Last week I gave a talk for the Blockchain Supply Chain Association, which covered:
- Why is carbon accounting hot now?
- Why do we need blockchain/web3 for carbon accounting?
- A demo of the hyperledger-labs/blockchain-carbon-accounting open source project
- How to build a commercial carbon accounting system and related businesses from our open source code
- What’s ahead for carbon accounting
A recording of the presentation is here:
The audience also asked some good questions:
How is Carbon Accounting Related to Carbon Offsets?
They’re not. The carbon accounting we presented is Greenhouse Gas (GHG) emissions accounting, which could be used to calculate the emissions of an activity, such as a flight, shipment, or utility bill, or total emissions of a company with all its operations. Carbon offsets are based on the emissions reductions or removals for a particular project.
Do Carbon Tokens on the Blockchain Affect Your Work?
The blockchain tokens from carbon offsets are not related to carbon accounting. In the future, we could envision tokens for supply chain emissions reductions, as discussed in a previous post and this white paper.
Is this the Same Thing as Blockchain Supply Chain Tracing?
No, blockchain supply chain tracing is for tracking the movement of goods through a supply chain. We’re tracking the emissions across a supply chain, from suppliers to shipping to customers.
An important difference is that if the emissions footprint could be calculated and tokenized, then emissions reductions could be detached from the physical product and sold to someone else who would pay more for it. This is really important for fuels and energy, which would require huge infrastructure of pipelines or grids to transport, so being able to trade emissions reductions virtually is key to funding them. See this post for more details.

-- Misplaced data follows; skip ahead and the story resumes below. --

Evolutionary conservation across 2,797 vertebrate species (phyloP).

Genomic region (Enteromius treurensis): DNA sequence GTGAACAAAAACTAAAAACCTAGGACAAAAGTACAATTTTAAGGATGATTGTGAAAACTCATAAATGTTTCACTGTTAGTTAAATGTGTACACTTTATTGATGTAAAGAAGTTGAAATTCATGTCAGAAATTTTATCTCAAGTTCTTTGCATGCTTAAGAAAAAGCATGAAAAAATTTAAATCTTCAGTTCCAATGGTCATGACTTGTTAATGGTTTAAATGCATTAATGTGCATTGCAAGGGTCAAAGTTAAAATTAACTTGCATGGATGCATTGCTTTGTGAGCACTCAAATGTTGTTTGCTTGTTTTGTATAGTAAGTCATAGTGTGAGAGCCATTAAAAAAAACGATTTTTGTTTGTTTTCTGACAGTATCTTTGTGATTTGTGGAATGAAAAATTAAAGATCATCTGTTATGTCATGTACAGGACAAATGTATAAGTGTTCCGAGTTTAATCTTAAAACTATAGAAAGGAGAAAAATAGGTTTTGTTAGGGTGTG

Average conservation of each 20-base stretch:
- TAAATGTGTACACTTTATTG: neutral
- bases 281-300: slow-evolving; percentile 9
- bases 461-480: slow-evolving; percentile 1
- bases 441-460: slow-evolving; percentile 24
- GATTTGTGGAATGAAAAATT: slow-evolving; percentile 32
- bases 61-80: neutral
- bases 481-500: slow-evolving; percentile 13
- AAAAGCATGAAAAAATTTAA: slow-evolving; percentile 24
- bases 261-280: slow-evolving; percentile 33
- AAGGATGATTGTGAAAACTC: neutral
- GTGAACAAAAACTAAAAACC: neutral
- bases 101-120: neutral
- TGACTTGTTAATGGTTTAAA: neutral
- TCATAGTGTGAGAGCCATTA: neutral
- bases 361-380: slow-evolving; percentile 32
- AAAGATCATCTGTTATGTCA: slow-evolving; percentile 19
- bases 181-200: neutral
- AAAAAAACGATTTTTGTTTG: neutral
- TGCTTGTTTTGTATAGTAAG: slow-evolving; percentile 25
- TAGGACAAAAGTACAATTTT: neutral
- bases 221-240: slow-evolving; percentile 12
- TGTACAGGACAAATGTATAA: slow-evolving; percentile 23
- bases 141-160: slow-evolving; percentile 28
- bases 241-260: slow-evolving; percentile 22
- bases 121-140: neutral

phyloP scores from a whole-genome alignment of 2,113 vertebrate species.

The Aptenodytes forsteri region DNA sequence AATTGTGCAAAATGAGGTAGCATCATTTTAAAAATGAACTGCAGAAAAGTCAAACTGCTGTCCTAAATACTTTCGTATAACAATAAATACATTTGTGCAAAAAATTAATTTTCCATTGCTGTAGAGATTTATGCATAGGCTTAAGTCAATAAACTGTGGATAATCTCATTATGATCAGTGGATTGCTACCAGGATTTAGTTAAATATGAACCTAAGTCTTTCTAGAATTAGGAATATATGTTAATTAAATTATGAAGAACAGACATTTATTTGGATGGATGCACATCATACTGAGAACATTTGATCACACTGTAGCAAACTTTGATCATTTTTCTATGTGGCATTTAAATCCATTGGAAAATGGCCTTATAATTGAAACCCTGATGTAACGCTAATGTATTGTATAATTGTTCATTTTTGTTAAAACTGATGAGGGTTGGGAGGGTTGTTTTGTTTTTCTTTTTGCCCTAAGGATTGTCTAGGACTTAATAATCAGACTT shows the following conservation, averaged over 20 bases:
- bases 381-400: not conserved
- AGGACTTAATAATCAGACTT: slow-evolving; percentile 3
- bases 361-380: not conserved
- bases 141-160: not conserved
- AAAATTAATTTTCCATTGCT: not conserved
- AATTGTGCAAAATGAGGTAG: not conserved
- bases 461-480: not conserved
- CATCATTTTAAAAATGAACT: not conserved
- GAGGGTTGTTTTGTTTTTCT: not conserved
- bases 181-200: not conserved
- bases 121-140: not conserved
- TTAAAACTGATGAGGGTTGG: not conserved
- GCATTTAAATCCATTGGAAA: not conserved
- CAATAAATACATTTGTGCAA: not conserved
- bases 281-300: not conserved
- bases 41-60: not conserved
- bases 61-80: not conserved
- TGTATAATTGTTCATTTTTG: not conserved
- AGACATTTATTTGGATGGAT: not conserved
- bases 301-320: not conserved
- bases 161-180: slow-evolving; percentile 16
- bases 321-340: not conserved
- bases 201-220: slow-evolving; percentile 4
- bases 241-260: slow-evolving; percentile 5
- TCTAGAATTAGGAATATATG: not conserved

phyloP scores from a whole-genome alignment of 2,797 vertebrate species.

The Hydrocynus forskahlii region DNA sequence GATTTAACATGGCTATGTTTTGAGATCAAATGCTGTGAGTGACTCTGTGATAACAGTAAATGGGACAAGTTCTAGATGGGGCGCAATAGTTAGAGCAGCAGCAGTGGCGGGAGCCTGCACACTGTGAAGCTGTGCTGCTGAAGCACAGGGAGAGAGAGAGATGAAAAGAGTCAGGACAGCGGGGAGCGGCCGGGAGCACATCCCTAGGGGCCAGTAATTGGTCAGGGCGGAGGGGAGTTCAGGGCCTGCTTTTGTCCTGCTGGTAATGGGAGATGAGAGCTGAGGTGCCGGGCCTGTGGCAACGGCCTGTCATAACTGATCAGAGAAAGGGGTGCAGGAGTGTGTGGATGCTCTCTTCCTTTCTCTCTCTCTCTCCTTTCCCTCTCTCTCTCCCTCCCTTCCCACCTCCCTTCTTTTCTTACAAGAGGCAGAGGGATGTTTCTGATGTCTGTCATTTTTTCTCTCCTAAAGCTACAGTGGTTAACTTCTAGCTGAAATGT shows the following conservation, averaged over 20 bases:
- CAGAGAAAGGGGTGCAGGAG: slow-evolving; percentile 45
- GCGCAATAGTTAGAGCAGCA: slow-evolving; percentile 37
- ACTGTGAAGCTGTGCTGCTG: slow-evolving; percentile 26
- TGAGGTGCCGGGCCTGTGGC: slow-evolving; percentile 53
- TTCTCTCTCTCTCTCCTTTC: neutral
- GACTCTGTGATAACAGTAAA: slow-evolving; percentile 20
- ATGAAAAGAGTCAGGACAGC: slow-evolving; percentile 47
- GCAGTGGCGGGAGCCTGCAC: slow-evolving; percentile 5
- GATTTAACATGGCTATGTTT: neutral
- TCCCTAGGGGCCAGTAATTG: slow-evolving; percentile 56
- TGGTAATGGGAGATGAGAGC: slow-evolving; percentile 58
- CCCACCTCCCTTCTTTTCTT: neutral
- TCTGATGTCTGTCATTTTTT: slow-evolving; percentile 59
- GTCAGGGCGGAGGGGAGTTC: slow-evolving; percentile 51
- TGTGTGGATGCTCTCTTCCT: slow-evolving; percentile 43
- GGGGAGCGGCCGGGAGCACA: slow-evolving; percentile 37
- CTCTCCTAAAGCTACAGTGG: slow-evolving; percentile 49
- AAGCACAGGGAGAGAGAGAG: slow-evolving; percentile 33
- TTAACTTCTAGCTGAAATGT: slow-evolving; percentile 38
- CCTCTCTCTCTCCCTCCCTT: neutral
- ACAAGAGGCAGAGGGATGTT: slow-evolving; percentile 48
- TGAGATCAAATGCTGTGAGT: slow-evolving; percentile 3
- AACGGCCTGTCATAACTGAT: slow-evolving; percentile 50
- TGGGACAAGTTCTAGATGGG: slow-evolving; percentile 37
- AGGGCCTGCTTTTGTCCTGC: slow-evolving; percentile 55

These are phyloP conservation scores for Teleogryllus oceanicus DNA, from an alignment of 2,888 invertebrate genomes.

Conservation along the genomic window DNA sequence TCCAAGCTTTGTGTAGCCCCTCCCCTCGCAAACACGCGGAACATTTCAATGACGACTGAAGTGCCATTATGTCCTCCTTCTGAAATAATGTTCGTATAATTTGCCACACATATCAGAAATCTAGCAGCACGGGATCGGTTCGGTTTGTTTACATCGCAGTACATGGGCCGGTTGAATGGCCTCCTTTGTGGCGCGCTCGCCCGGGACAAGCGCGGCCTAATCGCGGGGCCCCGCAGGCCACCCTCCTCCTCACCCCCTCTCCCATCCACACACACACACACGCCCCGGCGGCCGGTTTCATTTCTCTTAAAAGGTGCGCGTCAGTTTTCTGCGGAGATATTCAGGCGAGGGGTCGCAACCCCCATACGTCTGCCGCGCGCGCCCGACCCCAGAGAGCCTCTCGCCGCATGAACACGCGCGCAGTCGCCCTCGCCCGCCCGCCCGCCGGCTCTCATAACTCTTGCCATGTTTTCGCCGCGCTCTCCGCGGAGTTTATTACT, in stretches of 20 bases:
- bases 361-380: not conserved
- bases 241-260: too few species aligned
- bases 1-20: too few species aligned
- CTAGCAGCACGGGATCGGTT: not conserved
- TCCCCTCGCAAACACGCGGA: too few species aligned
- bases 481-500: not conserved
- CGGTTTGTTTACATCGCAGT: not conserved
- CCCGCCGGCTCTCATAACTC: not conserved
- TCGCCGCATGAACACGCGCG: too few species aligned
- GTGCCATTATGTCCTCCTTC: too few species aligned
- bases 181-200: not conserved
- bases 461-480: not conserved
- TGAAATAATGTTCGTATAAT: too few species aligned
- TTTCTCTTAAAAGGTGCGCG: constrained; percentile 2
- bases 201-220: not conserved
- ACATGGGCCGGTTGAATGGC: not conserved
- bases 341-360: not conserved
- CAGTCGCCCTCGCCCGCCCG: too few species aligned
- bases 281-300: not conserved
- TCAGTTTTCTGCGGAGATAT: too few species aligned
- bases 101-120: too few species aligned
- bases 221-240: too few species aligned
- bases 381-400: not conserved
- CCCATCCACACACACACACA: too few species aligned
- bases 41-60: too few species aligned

What Standards are You Following for Carbon Accounting?
The open source blockchain-carbon-accounting application follows the Greenhouse Gas (GHG) Protocol and could be used to calculate emissions for an activity, a product, or a company.
Who Enforces the Standards for Carbon Accounting?
If company level emissions accounting is used for climate disclosures, then those disclosures are overseen by the same financial market regulators, such as the SEC in the US, as financial disclosures. A company’s Board of Directors and auditors could be held liable for the disclosures made to investors.
Who Should the Auditors Be?
For simple audits of a flight, shipment, or electricity use, someone just needs to compare the supporting documentation (boarding pass, tracking number, or utility bill) with the user’s information.
For company climate disclosures, an auditor familiar with corporate emissions auditing would be required.
In either case, we designed it so that auditors would have assigned roles on the network, and the system would randomly assign audits to auditors.
What Data Sets Should We Use?
The open source application has the UK Government’s Greenhouse Gas Reporting Conversion Factors, and US EPA’s eGRID electricity emissions factors, and EU EEA emission intensity of electricity generation databases built in. These provide factors for calculating emissions from electricity generated in the US, UK, and EU and a wide range of activities from burning of fuels to shipment of goods to hotel stays and air travel. If more detailed emissions calculations are needed, commercial emissions factors data sets such as EcoInvent or time of use electricity grid emissions factors should be used.
How Far Along is this Project?
It is in early stages of roll out. You can try it at https://emissions-test.opentaps.org/dashboard
What Blockchain Network is it Compatible with?
Our code runs on any Ethereum compatible public blockchain. The key is to find a low energy/emissions one. What you saw is written in Solidity and working on the Binance Smart Chain testnet. We chose the Binance Smart Chain because it seems to have one of the lowest energy and emissions footprints.